Gaza: Who Won?

After seven weeks of horrendous violence,  the third Gaza war is over, leaving an eye-wateringly lop-sided audit of destruction.  On the Palestinian side, more than 2,143 people have been killed, included more than 400 children, and thousands injured.  17, 200 homes have been destroyed, and 100, 000 Palestinians made homeless.

Israel has levelled high rise apartment blocks and whole neighborhoods.  It has attacked schools, agriculture, camel herds, hospitals, sewage and electricity plants, in a callous and ruthless campaign of destruction that would have earned universal condemnation had it been carried out by any other state.

Against this,  Hamas and the other Palestinian organizations have killed 70 Israelis, 64 of them soldiers, and damaged the Israeli economy and tourist industry.  Despite the immense firepower unleashed on Gaza, Israel’s strategic position is little different now than it was when the war began. The rockets have stopped firing, but then they wouldn’t have been fired in the first place had Netanyahu not done everything in his power to provoke them.

Despite Israel’s attempts to ‘degrade’ Hamas and its ‘terror infrastructure’, Hamas and the Islamist fighting organizations were not crushed, but emerged from the war with their prestige enhanced amongst Palestinians,  and also in the wider world,  through a tenacious, courageous and skilful resistance that was not present in the two previous confrontations.

Hamas could not have resisted for so long without the support of the Gazan population, which continued to support the armed fighters day after day through one of the most ferocious and unrelenting assaults in modern times – an assault that was deliberately designed to turn ordinary Gazans against them.   In doing so, Gaza won a moral and political victory that will resonate for years to come, and will make it much harder for Israel and its international allies to re-impose the corrupt and compliant Palestinian Authority on its population.

This outcome does not amount to a Hamas ‘victory’ however, and such claims are overstated.  The ceasefire agreement has not ended the siege of Gaza.  Despite the apparent commitments that it entails, such as the extension of fishing limits, further discussions on the opening of a seaport and airport etc, there is no clear framework for implementation, and no guarantee that Israel will not renege on them in the months to come, or make them conditional on the demilitarisation of Hamas – something that would be political suicide for the latter to accept.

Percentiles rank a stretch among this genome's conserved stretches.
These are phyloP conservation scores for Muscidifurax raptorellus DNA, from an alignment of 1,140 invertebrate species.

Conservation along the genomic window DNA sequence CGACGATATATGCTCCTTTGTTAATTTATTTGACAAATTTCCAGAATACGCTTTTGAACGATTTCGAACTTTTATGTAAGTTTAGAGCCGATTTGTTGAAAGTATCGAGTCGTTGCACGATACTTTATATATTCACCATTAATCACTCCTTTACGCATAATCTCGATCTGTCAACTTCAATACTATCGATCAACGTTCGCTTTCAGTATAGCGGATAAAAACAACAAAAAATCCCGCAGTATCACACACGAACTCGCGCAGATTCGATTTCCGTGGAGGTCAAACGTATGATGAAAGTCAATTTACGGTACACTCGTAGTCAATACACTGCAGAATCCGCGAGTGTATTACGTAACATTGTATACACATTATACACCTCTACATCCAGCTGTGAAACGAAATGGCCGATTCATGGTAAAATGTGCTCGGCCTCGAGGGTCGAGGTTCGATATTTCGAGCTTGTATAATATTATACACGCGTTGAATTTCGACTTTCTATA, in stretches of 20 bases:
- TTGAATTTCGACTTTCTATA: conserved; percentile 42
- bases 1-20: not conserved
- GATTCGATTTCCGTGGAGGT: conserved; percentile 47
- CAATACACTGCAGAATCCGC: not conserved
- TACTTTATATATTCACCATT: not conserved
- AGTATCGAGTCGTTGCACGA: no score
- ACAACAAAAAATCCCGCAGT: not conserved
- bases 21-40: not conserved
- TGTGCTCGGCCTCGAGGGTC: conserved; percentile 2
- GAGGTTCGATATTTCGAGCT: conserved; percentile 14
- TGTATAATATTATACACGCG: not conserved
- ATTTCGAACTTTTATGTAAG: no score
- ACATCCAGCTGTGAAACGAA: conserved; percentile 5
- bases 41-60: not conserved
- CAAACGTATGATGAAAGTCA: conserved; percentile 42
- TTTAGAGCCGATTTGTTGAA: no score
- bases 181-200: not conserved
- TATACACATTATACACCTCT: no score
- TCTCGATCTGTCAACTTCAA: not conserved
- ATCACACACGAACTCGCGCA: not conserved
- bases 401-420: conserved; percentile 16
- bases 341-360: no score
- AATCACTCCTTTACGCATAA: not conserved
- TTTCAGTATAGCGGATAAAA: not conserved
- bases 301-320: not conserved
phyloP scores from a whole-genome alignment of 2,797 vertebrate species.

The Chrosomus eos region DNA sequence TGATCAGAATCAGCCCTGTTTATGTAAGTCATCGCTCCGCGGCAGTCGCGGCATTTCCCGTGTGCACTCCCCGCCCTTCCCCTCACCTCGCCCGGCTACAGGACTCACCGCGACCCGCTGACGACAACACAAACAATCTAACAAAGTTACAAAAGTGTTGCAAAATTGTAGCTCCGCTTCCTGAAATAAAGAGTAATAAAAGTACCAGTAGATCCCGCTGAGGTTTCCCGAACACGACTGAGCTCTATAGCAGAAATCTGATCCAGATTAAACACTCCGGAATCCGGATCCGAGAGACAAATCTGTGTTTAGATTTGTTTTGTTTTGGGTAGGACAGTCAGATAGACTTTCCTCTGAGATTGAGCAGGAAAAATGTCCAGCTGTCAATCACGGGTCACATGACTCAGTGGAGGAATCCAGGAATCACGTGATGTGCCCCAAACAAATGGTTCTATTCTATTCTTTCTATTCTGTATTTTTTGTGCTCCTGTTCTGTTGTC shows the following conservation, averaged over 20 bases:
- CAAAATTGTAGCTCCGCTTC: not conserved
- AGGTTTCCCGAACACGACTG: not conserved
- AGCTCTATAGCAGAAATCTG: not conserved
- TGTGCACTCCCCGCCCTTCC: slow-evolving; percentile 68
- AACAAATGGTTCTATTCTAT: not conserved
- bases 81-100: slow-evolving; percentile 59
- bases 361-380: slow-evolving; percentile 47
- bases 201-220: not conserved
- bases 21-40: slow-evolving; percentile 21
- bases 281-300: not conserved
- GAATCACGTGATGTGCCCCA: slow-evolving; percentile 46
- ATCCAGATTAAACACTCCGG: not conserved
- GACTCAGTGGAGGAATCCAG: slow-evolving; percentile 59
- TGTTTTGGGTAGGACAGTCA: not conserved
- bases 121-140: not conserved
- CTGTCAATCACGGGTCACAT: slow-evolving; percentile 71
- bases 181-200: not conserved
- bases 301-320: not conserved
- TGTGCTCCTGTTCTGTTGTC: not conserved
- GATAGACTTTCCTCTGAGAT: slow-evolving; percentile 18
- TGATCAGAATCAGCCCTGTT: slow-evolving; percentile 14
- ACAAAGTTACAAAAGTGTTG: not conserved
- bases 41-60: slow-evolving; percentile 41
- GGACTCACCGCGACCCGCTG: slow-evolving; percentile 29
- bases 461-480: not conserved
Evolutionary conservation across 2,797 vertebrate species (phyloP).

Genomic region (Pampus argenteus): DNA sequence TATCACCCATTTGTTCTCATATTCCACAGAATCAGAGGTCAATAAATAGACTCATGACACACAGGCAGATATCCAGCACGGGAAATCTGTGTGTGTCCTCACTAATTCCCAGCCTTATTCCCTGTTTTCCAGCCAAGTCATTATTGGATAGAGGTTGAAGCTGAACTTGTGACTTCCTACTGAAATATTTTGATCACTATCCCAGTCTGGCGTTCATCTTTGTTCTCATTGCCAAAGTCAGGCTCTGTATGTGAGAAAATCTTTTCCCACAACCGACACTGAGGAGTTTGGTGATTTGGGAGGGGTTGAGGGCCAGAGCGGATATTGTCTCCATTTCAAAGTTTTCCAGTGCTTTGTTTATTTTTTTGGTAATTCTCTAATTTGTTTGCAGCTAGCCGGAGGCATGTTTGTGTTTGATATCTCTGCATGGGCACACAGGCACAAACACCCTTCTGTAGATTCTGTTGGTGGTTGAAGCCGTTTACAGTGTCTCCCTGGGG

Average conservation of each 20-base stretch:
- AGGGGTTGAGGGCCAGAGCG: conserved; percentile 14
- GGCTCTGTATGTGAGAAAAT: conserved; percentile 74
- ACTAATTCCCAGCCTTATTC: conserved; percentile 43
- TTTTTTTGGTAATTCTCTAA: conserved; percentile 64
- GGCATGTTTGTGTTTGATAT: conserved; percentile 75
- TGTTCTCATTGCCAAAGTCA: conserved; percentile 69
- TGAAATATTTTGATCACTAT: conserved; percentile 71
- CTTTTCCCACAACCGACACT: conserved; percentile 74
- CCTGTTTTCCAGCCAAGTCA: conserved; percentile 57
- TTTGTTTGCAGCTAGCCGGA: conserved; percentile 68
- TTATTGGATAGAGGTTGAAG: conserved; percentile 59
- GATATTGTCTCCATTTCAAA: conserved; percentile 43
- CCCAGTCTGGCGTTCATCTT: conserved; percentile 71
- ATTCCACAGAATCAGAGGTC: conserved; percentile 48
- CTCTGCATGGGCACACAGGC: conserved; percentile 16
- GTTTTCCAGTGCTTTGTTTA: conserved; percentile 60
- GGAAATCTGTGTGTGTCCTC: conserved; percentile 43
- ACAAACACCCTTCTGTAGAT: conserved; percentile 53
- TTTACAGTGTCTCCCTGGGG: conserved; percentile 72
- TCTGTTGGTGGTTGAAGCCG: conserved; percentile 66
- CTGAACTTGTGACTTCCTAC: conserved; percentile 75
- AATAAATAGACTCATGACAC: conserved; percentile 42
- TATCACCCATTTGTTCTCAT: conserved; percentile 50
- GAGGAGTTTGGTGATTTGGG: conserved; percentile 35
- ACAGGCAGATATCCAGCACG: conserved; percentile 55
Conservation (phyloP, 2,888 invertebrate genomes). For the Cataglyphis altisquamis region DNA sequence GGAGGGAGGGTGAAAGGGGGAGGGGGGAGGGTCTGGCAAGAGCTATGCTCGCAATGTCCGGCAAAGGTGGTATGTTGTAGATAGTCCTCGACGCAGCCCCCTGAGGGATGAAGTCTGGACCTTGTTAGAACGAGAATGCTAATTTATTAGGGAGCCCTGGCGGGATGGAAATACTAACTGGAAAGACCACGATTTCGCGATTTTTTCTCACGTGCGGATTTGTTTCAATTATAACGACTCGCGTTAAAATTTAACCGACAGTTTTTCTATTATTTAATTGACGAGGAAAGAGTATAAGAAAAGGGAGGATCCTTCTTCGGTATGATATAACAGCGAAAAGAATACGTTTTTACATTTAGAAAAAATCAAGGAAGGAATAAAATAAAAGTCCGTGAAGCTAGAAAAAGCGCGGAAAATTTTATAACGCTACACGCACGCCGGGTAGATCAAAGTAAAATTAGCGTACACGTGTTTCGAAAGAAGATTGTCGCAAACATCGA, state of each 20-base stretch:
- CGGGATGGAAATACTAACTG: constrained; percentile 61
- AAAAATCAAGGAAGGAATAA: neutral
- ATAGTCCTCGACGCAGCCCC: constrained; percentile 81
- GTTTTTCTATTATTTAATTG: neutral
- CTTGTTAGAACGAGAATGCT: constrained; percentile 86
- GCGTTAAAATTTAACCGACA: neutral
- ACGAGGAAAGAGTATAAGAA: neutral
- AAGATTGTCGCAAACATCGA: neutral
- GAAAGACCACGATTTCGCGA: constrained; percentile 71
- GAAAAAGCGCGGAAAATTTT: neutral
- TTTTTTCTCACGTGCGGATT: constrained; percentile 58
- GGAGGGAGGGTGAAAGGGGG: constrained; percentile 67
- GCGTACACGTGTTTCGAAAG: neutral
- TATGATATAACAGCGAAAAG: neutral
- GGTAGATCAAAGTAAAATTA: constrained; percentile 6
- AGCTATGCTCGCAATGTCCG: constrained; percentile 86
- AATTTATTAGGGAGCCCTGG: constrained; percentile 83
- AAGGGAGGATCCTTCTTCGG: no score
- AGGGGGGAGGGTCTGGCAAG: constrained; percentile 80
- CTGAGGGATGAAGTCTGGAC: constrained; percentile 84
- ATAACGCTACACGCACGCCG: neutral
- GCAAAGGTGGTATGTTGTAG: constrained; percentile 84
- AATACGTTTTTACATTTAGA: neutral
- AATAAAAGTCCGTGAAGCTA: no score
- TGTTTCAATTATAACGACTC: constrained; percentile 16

The destruction and suffering endured by the Gazans during the last seven weeks has been too widespread, intense and traumatic to call this outcome a victory, even by the criteria of ‘asymmetrical’ conflict.  It is true that ‘battlefield’ victories are not the most significant factor in such confrontations,  but moral and political victories in conflicts against a militarily more powerful opponent are only significant when such an opponent no longer has the political will to continue fighting, either because its population won’t support the war or because its allies desert it.

Neither of these conditions applies to Israel, despite its inability to crush Hamas in three major wars, and despite the enormous groundswell of popular sympathy from the Palestinians worldwide.  On the contrary, the Gaza war received massive support from the Israeli population that was more overtly racist than in any of its predecessors.  It is now clear that many – perhaps most – Israelis are prepared to accept with equanimity some of the more extreme and genocidal proposals that were once limited to the hard Zionist fringe, from the complete destruction of the Gaza Strip to a new population ‘transfer’.